The Incredible Shrinking Public Pension Funds

America's public sector pensions have been a scandal for years.  It wasn't that long ago that they finally got around to doing their accounting the way that normal pensions do:  by showing how likely their assets were to generate enough revenue to pay for future benefits.  When they did, we found out what critics had long been claiming:  many pension funds for state and local governments were disastrously underfunded.  Politicians had gotten into the habit of promising generous pensions as a "cheap" giveaway to powerful unions.


With the holes laid bare, public pension funds scrambled to find some way to fill them without making politicians do something ridiculous, like raise taxes to pay for all the promises they'd made.  Many of them seem to have hit on the notion of pulling the money out of boring old bonds and putting them in something that paid a nice, high return--not just equities, but hedge funds and exotic securities.

Since the public pension funds were rarely able to pay top dollar for financial wizards, and had a number of political constraints on both membership of the boards, and the investments they made, you can just about imagine what they look like now.  But if you can't, the FT lays it out:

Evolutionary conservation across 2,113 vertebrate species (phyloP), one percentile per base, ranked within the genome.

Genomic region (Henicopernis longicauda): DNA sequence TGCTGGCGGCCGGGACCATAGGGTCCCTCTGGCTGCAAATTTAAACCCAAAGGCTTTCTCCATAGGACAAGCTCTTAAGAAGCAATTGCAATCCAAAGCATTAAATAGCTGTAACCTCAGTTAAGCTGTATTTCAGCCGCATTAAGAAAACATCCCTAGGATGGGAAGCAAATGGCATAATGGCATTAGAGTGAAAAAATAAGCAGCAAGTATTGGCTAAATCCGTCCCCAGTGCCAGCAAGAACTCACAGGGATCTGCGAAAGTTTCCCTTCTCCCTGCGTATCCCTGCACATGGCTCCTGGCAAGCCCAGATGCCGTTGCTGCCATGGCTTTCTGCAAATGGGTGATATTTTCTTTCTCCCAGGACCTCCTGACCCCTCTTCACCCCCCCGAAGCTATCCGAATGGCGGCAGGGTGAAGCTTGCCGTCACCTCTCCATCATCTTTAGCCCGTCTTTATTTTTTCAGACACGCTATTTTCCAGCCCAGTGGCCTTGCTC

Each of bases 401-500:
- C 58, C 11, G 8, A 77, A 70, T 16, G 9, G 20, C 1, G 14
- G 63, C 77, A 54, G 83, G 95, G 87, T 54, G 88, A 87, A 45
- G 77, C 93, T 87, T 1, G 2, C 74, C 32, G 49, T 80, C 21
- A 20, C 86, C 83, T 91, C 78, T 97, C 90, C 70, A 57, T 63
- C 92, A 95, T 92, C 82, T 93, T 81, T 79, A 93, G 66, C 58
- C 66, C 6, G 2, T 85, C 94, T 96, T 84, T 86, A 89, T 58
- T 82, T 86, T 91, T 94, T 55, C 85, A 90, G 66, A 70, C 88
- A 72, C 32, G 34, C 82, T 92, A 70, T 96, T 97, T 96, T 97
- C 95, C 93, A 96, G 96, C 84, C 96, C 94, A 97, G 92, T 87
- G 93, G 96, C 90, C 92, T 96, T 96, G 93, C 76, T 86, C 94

In the past year the funds, whose collective $2,000bn-plus in assets make them key investors in every asset class, have lost about 40 per cent of their value through investment losses.


The 2,600 pension plans provide retirement savings for 22m public employees in towns and cities across the US, and range in size from the giant Calpers, with $120bn (€91bn, £81bn) in assets, to tiny small town funds which pay pensions for local garbage collectors and police.

Phillip Silitschanu, a senior analyst at Aite Group, a consultancy, says the pensions "could face a cash flow collapse, they are liquidating assets to meet their monthly cash flow needs . . . instead of selling positions that are down 10 per cent, they are being forced to liquidate positions down 40 per cent. It is a firesale liquidation of assets to have the cash on hand to meet obligations".

Bill Atwood, the executive director of the Illinois State Board of Investments, says: "Right now it's very bad. For the full year 2009 (ending in June) we will have $270m negative cash flow on $8.5bn in assets."

State pension benefits are protected by law, and must be paid even if the fund is making a loss. Calpers, the largest fund, has lost $70bn in value in the past eight months, but still has to pay $11bn in benefits this year. Unless the fund starts recouping its losses soon, the California state government, which is already mired in a huge deficit, will have to lift contributions to Calpers starting from next year.